Signal recognition particle

Protein-RNA complex facilitating translocation of proteins across membranes.

The signal recognition particle (SRP) is a common molecule found in cytoplasm. It is a ribonucleoprotein (a protein-RNA complex). It recognizes and targets specific proteins to the endoplasmic reticulum of eukaryotes and the plasma membrane of prokaryotes.[1]

When the SRP-ribosome complex binds to a cell membrane receptor, SRP releases the ribosome and drifts away. The ribosome resumes protein synthesis, but now the protein is moving through the SRP-receptor transmembrane pore. So, SRP directs the movement of proteins within the cell. It binds with a transmembrane pore. This allows the protein to cross the membrane to where it is needed. In eukaryotes, the target is the membrane of the endoplasmic reticulum (ER).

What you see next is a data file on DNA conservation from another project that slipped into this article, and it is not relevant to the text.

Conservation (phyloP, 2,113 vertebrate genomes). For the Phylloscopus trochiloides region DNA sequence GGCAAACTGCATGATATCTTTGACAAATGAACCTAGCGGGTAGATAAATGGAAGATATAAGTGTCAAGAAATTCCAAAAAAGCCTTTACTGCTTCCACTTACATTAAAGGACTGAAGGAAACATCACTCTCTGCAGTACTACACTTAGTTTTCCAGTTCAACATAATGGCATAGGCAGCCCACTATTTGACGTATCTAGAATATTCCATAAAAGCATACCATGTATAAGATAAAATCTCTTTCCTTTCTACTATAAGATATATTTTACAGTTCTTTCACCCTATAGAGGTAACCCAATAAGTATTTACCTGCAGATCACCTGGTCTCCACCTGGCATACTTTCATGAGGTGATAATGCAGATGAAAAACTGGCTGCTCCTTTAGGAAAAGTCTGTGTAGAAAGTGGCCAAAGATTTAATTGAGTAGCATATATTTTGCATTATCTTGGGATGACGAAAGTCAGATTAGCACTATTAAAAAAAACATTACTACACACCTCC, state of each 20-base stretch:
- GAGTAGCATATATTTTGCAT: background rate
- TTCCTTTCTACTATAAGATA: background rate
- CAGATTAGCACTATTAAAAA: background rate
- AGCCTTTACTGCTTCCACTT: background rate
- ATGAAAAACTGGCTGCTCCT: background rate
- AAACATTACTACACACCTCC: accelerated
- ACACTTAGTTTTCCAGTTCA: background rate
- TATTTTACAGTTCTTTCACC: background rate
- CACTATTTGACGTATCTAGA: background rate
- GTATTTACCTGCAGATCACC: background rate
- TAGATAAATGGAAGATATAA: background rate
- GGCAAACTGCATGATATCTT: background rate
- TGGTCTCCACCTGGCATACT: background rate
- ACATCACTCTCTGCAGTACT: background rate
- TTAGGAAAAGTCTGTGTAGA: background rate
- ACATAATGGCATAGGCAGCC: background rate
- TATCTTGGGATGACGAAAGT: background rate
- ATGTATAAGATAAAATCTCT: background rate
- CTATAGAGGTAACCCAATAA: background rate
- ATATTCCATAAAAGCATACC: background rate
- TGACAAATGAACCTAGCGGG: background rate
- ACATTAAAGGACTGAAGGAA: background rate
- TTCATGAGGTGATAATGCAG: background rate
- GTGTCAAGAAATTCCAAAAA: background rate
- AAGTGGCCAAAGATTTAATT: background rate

The SRP is 'universally conserved'. That means it is so important that all living things have it in their cells.[2] Despite this, the actual composition of the SRP varies greatly between organisms.[3]


  1. Abell BM et al 2004. Signal recognition particle mediates post-translational targeting in eukaryotes. EMBO Journal. 23 (14): 2755–64.[1] Archived 2018-06-02 at the Wayback Machine
  2. Batey RT, Sagar MB & Doudna JA 2001. Structural and energetic analysis of RNA recognition by a universally conserved protein from the signal recognition particle. Journal of Molecular Biology. 307 (1): 229–46. [ ]
  3. Rosenblad MA, Larsen N, Samuelsson T, Zwieb C 2009. Kinship in the SRP RNA family. RNA Biology 6 (5): 508–16. [2]